Uber to open its data books to Boston transit planners

Uber to open its data to Boston transit planners

The exploding ride-share, taxi-esque company Uber has garnered much praise – and much criticism – for the lack of accountability of its drivers who use their own cars to ferry customers.

Now in an effort to squelch doubters and build partnerships, Uber announced it will partner with the city of Boston to launch what they call a “smart data” initiative. 

The plan calls for Uber to release information on its quarterly trip logs, which will include trip time stamps, to assist the city with alleviating traffic and creating smoother transportation systems.  Uber will also provide Boston with pick-up and drop-off data on ZIP codes, distance traveled during trips, duration of trips and technical support to interpret and make use of the data.

Uber hopes to establish similar partnerships with other cities across the country.  The company maintains that its datasets will benefit city governments because, “most cities have not had access to granular data describing the flows and trends of private traffic. The data provided by Uber will help policymakers and city planners develop a more detailed understanding of where people in the city need to go and how to improve traffic flows and congestion to get them there.”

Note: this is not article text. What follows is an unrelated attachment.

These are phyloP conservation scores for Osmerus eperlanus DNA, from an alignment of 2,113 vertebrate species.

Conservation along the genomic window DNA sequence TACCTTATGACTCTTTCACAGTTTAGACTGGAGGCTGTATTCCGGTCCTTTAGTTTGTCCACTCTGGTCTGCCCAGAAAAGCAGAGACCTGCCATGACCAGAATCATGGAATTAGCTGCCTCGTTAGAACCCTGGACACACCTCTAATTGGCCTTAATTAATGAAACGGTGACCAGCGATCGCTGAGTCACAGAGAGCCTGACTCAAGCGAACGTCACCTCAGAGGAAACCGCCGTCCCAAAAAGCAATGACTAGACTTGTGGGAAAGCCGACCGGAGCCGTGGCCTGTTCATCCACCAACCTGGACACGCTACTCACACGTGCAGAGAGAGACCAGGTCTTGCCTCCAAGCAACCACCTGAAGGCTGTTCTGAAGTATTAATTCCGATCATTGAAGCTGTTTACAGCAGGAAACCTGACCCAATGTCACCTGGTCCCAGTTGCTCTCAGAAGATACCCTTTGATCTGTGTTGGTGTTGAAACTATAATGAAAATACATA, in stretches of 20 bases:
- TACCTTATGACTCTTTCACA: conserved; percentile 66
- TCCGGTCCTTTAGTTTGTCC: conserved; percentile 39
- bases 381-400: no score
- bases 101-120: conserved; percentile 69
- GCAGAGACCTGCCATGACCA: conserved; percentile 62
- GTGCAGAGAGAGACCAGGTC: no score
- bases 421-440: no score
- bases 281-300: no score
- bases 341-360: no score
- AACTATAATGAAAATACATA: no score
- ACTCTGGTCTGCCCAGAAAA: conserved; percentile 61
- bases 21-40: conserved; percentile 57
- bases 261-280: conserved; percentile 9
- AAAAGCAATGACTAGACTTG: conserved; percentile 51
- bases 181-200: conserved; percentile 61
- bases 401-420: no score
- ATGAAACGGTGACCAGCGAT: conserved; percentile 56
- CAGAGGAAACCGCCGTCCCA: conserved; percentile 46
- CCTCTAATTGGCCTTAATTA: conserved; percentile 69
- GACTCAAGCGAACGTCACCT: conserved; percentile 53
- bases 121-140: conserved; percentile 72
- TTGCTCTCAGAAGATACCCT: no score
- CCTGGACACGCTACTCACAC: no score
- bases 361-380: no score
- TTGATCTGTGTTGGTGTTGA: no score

Uber’s smart data initiative could be yet another step toward further legitimization with governments, where it is making some headway.  Massachusetts recently passed legislation to officially recognize Uber as a mode of transportation, according to a Wall Street Journal report.

However, WSJ also pointed out that New York last year suspended parts of Uber’s service for failure to provide data similar to their new “smart data” initiative, which several taxi companies already provide.  Uber is also planning to partner with New York City next for its smart data initiative.   

About the Author

Mark Pomerleau is a former editorial fellow with GCN and Defense Systems.

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Reader Comments

Wed, Jan 14, 2015 Andrew

Has this fabricated bogus data any meaning at all? Look. "Surge-pricing" is a fabricated word that Uber used to replace a de facto price-gouging. "Ride-sharing".. yet another fabricated artificial word that changes its meaning depending on what Uber needs to accomplish. So bogus fabricated data? Sure, why not... We can delete few terabytes of garbage, no problem.

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